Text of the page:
The point, at issue between these polemics, was the divine or the human origin of episcopacy, as a peculiar order in the church, invested with spiritual rights and powers, distinct in kind and preeminent in degree. That an officer with the title of episcopus, or overseer, (corrupted at first by our Saxon progenitors into bigcop, and afterwards softened into bishop,) had existed in the Church from its first construction by the Apostles, was a fact, which could not be denied: but while this officer was asserted by one party to have been nothing more than the president of the assembly of elders, he was affirmed by the other to have been elevated above these elders, or presbyters by
ing passage respecting the puerile ands
essential privileges, by a separate as well as by a superior jurisdiction. The temporal possessions and rights of the prelacy could not properly constitute any part of the controversy. As a portion of the political system of the country, and tracing their pedigree no higher than the civil establishment of the Church, these adventitious circumstances were to be debated on the ground of expediency alone; and to blend them with the immediate and distinct object in question, seems to have been an unfair practice of the puritan disputants, for the purpose of increasing the unpopularity of their adversaries. Till the Church was adopted by the government, under Constantine, its officers could not be invested with civil rank or with corporate property: but the subsequent accession of political importance would not supersede their spiritual jurisdiction, and could not be denounced as incompatible, because it was not coeval with their original appointment.
As a specimen of our author's manner and spirit in these pieces, I will cite the follow
superstitious Papias, whom Usher had adduced as the link, which connected episcopacy with the apostolical age.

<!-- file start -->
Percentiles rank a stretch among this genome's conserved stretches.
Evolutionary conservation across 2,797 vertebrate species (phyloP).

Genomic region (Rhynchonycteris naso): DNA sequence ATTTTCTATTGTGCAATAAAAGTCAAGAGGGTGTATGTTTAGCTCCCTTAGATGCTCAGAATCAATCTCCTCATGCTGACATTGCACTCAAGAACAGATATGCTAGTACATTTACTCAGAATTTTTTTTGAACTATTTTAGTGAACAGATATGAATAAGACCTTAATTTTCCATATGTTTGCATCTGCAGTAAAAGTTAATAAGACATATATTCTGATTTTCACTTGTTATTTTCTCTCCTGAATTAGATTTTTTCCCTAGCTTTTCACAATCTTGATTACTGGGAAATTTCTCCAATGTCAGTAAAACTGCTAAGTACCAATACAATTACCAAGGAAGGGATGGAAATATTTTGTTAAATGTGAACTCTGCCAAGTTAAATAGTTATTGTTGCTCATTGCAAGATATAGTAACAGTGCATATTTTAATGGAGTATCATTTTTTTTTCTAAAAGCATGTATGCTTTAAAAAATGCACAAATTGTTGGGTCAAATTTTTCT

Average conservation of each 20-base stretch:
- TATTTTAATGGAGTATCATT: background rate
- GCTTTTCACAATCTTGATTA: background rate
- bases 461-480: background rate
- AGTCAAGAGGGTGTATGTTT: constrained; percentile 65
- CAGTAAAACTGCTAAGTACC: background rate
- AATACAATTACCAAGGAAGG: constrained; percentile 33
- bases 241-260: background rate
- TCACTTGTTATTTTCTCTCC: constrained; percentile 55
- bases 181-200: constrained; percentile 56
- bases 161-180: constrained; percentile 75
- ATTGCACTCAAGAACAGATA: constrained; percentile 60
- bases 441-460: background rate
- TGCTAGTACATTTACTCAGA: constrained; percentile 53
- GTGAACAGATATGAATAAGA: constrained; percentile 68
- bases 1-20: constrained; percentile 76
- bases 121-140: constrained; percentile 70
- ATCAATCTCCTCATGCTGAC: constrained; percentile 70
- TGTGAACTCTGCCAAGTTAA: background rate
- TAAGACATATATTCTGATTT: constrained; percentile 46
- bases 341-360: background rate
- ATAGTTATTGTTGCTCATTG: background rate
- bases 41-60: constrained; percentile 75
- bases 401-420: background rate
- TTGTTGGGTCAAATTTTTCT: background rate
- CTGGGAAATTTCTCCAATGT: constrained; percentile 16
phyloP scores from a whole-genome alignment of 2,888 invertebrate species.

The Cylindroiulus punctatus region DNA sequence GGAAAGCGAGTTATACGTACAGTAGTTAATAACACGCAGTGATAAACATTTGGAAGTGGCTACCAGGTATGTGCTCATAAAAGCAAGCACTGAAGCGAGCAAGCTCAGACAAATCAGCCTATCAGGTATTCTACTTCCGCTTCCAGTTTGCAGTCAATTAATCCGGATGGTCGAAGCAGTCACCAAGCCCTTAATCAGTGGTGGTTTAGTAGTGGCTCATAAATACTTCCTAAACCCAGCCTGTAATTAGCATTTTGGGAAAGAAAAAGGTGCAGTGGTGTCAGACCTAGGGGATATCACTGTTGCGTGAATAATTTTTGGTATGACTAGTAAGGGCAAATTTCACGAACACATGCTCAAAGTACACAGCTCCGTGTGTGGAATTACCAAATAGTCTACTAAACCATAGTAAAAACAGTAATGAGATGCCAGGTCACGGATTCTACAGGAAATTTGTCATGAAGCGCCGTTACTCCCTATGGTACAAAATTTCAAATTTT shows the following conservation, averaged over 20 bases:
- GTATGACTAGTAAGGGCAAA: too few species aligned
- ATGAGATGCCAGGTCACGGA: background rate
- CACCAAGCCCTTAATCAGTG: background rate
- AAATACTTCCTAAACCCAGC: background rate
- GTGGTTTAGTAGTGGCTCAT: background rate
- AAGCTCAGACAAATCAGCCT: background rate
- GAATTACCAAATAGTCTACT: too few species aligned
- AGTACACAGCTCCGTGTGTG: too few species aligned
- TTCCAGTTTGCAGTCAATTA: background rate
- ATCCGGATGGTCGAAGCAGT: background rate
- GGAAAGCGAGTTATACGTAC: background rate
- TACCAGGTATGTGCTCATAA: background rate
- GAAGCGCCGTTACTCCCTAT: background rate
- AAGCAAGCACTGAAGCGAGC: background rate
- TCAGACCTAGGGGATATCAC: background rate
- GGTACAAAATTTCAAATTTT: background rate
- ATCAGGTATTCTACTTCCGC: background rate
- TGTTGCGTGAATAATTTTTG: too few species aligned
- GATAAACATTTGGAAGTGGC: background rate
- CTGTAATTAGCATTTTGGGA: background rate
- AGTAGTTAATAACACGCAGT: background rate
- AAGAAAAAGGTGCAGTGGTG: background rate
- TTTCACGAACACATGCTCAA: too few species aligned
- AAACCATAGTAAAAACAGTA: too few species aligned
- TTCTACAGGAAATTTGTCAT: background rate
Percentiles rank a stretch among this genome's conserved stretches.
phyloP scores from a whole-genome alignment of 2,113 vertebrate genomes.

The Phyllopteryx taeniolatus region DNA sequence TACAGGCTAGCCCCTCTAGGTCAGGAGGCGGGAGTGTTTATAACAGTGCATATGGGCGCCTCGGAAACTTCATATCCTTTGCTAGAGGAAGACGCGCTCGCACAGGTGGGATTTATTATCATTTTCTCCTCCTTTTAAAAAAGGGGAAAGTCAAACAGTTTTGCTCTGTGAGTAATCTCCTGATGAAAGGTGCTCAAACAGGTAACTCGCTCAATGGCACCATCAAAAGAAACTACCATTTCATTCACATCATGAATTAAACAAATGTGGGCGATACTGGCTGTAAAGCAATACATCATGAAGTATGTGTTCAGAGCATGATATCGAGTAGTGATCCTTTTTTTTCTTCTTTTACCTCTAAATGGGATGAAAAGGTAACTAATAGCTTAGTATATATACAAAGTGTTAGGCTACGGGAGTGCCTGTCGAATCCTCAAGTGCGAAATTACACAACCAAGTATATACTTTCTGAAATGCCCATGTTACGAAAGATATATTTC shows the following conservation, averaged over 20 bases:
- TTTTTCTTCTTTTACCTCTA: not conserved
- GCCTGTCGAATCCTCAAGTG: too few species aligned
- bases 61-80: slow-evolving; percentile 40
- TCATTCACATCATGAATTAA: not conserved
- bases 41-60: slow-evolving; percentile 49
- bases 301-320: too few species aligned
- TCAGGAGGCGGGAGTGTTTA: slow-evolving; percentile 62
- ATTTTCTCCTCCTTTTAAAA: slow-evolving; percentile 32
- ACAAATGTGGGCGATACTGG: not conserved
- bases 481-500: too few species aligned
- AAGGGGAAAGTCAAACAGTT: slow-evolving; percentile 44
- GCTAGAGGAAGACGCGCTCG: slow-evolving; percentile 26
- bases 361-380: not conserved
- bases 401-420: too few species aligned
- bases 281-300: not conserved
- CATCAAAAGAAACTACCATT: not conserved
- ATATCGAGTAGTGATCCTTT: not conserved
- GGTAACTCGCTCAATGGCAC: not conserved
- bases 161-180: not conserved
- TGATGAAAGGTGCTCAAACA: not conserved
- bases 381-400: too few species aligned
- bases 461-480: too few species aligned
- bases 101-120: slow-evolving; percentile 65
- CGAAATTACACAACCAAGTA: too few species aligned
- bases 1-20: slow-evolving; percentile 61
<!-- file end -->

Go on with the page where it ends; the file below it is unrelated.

- And this may be a ** Of Prelatical Episco. P.W. vol. i. 69.
sufficient reason to us, why we need no longer muse at the spreading of many idle traditions so soon after the Apostles, whilst such as this Papias had the throwing about, and the inconsiderate zeal of the next age, that heeded more the person than the doctrine, had the gathering them up. Wherever a man, who had been in any way conversant with the Apostles, was to be found, thither flew all the inquisitive ears, although the ex ercise of right instructing was changed into the curiosity of impertinent fabling. Where the mind was to be edified with solid doctrine, there the fancy was soothed with solemn fables: with less fervency was studied what St. Paul or St. John had written, than was listened to one that could say, 'here he taught; here he stood; this was his stature, and thus he went habited:' and, happy house that harboured him, and that cold stone whereon he rested; this village, wherein he wrought such a miracle, and that pavement bedewed with the warm effusion of his last blood, that sprouted up into eternal roses to crown his martyrdom!"-From the last of these works, “ The reason of Church Government, &c.” we have already cited some fine passages, respecting the writer and his poetic contemplations; and with these